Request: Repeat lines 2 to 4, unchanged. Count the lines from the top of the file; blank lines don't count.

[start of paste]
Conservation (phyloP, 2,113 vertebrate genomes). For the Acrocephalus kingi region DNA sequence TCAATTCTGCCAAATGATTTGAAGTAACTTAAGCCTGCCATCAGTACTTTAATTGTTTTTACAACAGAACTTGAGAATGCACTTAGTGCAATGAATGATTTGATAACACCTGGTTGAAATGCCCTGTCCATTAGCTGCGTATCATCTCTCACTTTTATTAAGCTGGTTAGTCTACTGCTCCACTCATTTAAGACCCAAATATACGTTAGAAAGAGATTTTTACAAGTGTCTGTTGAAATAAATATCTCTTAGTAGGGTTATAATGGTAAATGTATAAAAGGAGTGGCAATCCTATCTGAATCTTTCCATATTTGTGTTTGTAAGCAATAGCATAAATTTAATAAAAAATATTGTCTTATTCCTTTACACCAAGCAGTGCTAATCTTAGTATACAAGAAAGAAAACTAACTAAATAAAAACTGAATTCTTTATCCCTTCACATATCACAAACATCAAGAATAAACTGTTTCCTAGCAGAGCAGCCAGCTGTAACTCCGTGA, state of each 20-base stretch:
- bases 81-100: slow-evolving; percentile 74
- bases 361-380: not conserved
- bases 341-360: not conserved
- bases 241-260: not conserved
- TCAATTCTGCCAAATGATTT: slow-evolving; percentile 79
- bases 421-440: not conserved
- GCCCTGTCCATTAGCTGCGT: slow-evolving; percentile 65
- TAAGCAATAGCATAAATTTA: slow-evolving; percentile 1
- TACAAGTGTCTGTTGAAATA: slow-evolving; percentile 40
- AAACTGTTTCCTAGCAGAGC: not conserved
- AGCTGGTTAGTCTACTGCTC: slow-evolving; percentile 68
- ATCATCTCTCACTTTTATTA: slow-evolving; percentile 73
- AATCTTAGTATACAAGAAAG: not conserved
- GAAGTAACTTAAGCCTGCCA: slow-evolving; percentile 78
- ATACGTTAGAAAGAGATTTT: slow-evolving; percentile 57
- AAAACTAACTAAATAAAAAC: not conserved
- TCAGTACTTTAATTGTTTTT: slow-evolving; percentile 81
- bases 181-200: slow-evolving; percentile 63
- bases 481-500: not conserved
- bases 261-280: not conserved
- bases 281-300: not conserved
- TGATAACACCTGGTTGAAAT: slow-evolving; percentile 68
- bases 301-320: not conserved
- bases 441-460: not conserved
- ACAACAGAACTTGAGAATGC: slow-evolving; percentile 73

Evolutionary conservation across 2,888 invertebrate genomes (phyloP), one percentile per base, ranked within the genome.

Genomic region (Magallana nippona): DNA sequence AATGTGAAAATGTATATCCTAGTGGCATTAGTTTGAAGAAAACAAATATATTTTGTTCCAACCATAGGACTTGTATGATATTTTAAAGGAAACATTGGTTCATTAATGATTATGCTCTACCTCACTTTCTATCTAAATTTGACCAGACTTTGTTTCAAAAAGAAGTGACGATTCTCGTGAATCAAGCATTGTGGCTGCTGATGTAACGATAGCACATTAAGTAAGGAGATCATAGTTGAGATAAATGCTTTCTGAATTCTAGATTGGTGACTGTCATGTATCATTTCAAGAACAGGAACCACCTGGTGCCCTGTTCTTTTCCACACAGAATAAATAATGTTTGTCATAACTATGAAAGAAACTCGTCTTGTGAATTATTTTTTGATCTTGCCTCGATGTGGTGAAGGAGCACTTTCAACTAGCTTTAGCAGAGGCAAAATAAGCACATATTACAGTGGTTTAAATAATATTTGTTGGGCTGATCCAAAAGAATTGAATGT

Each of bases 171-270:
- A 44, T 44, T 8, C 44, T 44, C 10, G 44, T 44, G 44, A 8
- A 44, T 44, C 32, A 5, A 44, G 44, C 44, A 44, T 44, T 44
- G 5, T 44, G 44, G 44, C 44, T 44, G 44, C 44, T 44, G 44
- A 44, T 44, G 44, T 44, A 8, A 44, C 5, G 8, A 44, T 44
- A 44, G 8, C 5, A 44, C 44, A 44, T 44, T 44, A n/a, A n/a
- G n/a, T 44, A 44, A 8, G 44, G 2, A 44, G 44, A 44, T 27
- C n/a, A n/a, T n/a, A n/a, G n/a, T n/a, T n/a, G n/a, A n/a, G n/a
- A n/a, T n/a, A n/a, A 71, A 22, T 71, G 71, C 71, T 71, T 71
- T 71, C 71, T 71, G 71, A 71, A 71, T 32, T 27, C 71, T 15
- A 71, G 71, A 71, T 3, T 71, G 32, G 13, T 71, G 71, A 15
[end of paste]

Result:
- bases 81-100: slow-evolving; percentile 74
- bases 361-380: not conserved
- bases 341-360: not conserved